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by David C Douglas


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William the Conqueror. Douglas, David C. Published by University of California Press, 1964. Book Description Paperback. The book has been read but remains in clean condition.

William the Conqueror. A (Minneapolis, MN, . Here are our closest matches for William the Conqueror by Douglas, David . .Description: The dust jacket has minor chips and closed tears to the extremities. Bookseller Inventory 9011021. Bibliographic Details. All pages are intact and the cover is intact. Some minor wear to the spine.

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David Bates is Professor of Medieval History at the University of Glasgow and is regarded as a.Having read both David Douglas's William the Conqueror and this book by David Bates, I somewhat prefer Bates.

David Bates is Professor of Medieval History at the University of Glasgow and is regarded as a leading expert on William the Conqueror. His other books include Domesday Book, also published by Tempus. It is not for want of historical detail. Douglas is one of the most well-recognized scholars on Norman history and his book is filled with important details. However, I thought Bates's book is better written and is not lacking in critical details. Bates's biography of William is also more recent by 25 years.

In "William the Conquerer, " Professor Douglas analyzes the causes and the true character of the Norman impact upon England in the eleventh century

In "William the Conquerer, " Professor Douglas analyzes the causes and the true character of the Norman impact upon England in the eleventh century. Douglas' work on the Conqueror is superb, but be warned that this is not a modern, popular biography-it covers the facts of William's life and his invasion of England only. Douglas does not go into.

David Charles Douglas (1898–1982) was a historian of the Norman period at the University of Cambridge and University of Oxford. He joined Oxford University in 1963 as Ford's Lecturer in English History, and was the 1939 winner of the James Tait Black Memorial Prize. William the Conqueror: The Norman Impact Upon England (May 1964). The Norman achievement, 1050-1100. The Norman fate, 1100-1154. English scholars, 1660-1730 (1939) winner of the James Tait Black Memorial Prize.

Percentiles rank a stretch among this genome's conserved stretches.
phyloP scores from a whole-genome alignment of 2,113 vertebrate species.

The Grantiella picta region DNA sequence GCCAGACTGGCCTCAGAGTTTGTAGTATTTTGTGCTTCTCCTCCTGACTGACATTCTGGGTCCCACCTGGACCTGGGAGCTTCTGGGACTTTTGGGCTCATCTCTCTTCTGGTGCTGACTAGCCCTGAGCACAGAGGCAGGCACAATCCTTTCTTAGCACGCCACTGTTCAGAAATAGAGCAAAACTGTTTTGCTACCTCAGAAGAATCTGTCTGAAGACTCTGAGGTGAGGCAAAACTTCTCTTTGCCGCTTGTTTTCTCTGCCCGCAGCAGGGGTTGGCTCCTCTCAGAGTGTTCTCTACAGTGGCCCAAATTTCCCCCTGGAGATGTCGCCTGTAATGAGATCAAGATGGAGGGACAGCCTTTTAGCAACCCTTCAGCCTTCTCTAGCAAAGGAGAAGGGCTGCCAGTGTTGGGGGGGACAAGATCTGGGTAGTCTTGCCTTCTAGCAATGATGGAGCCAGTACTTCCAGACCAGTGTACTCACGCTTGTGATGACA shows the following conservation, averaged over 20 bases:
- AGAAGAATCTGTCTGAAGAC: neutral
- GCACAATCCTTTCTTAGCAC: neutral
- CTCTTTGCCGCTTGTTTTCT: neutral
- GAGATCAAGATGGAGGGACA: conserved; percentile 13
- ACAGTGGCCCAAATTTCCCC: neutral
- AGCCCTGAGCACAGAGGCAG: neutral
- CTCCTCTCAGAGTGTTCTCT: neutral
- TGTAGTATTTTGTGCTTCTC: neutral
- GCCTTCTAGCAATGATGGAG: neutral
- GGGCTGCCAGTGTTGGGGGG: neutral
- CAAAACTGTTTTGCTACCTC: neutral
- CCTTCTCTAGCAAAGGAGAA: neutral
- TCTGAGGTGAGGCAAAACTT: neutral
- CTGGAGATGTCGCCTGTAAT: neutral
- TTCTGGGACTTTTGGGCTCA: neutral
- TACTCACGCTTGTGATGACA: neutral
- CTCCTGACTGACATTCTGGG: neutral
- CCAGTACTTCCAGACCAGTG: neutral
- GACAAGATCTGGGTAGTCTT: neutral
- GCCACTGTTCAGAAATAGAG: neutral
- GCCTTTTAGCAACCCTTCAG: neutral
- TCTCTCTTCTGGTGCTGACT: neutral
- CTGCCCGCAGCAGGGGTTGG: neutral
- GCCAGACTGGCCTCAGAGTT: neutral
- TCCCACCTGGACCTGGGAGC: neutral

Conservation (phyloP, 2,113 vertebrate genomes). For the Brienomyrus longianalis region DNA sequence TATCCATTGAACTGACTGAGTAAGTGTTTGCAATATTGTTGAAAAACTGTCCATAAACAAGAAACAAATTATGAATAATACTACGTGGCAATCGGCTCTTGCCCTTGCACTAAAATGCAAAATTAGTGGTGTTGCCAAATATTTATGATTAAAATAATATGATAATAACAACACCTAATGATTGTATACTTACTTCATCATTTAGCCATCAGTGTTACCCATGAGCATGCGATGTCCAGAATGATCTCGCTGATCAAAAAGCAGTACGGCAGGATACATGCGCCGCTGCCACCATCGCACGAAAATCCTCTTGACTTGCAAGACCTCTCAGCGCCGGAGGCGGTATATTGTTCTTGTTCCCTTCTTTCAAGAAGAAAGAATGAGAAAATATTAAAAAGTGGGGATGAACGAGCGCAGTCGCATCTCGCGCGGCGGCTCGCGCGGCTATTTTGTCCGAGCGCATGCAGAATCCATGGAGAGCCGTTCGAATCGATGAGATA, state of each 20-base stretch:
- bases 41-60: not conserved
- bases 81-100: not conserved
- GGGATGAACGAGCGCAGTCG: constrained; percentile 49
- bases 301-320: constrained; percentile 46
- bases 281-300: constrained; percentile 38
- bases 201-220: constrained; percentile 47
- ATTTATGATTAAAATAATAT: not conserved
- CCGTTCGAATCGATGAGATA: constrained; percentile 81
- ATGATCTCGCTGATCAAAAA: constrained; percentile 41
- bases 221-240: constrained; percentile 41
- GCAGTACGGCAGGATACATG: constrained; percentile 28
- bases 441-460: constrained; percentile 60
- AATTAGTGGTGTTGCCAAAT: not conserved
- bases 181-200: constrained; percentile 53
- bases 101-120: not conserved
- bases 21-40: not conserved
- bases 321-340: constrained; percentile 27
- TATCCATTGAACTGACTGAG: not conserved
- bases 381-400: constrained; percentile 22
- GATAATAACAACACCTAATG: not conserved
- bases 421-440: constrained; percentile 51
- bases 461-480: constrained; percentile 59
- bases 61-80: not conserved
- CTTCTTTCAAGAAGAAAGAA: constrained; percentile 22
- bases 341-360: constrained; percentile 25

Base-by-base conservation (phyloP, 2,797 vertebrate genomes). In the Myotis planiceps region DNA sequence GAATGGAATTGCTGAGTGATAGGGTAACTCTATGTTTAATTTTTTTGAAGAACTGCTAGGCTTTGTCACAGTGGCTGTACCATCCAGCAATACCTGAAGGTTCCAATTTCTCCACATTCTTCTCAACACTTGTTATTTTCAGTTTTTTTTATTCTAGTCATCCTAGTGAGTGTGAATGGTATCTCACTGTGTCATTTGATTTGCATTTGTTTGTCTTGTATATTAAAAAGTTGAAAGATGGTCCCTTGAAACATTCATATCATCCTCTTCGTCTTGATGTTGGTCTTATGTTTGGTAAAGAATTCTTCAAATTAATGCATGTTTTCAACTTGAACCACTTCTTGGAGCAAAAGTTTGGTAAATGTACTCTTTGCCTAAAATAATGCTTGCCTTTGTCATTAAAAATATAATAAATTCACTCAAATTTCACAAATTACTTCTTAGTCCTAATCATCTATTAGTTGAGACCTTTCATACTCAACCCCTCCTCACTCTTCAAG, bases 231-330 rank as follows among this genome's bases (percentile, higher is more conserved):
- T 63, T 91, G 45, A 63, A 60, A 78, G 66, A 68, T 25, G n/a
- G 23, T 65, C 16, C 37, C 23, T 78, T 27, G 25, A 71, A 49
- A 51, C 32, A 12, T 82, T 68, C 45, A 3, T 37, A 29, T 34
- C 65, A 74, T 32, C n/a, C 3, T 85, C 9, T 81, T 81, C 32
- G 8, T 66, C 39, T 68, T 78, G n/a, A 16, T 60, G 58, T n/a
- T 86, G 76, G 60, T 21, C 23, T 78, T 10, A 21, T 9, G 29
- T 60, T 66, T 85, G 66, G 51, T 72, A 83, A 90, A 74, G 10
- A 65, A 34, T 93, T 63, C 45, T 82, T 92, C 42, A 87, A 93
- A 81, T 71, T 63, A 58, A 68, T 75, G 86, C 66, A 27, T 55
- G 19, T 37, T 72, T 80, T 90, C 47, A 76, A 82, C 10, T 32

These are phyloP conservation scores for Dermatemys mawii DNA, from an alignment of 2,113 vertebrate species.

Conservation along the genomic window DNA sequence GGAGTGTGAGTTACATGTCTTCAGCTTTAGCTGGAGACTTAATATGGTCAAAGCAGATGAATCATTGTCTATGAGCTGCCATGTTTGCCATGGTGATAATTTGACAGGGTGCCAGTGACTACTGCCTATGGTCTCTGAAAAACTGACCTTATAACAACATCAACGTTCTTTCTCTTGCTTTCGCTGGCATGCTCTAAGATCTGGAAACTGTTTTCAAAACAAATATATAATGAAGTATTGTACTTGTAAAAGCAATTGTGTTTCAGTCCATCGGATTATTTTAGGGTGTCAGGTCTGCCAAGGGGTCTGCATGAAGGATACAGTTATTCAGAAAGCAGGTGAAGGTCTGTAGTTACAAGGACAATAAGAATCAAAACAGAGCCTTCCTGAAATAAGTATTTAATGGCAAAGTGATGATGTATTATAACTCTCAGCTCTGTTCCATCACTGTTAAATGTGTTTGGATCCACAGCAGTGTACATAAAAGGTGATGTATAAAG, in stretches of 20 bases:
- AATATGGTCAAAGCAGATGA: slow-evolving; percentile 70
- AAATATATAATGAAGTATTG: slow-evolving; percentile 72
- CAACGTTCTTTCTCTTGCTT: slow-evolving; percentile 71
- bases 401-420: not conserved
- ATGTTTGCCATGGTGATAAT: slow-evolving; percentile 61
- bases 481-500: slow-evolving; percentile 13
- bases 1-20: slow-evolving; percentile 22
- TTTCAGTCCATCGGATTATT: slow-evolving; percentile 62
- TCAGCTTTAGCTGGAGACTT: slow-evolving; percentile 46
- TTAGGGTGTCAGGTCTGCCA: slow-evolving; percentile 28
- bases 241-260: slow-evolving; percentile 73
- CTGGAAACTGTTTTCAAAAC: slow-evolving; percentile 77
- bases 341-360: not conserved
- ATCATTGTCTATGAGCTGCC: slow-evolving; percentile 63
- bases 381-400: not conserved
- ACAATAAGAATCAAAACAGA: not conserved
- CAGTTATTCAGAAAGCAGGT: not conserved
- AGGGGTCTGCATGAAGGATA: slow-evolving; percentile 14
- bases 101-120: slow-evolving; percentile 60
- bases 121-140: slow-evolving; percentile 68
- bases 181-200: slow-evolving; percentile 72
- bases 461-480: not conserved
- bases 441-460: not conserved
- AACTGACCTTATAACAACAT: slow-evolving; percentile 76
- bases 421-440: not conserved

Find nearly any book by DAVID C. DOUGLAS. DAVID C. DOUGLAS (David C. Douglas). Get the best deal by comparing prices from over 100,000 booksellers. used books, rare books and new books. Find all books by 'DAVID C. DOUGLAS' and compare prices Find signed collectible books by 'DAVID C. DOUGLAS'. The Norman Conquest and British History (. urray Lecture). Wilhelm der Eroberer.

Douglas, David Charles, 1898-. Berkeley, University of California Press. William I, King of England, 1027 or 8-1087, Conquerors, Normans, Normans, Normandos en Inglaterra, Normandiërs, Culturele invloeden, Middeleeuwen. inlibrary; printdisabled; ; americana.

In "William the Conqueror", Professor Douglas analyzes the causes and the true character of the Norman impact upon England in the eleventh century. Paperback published 1992-07-01 by University of California Press. Alert if: New Price below. William I, usually known as William the Conqueror and sometimes William the Bastard, was the first Norman King of England, reigning from 1066 until his death in 1087. A descendant of Rollo, he was Duke of Normandy from 1035 onward.


Comments: (7)

Shakagul
The 11th Century was a brutal and violent period, and William the Conquerer was a product of his time. He was called "a very wise man" by one contemporary, but he was also implacable and violent, and crushed anyone who opposed him. One man who made a joke about William had his eyes poked out on William's order. Villagers who laughed about William's illegitimate birth had their hands and feet cut off. William could be kind and gentle at times, but he was far better known for his cruelty. William's obituary stated that "in his time people had much oppression and very many injuries," and that he "loved greediness above all."

Edward the Confessor, King of England, had told William, who was Duke of Normandy in France, that William would be his successor to the English throne. When Harold took the throne after Edward's death, William led an army across the English Channel where he defeated (and killed) Harold at the Battle of Hastings in 1066. William then became King of England. He would spend the rest of his life bouncing back and forth from England to Normandy in an effort to protect his holdings. He was a brilliant military strategist and managed to hold onto all of his lands.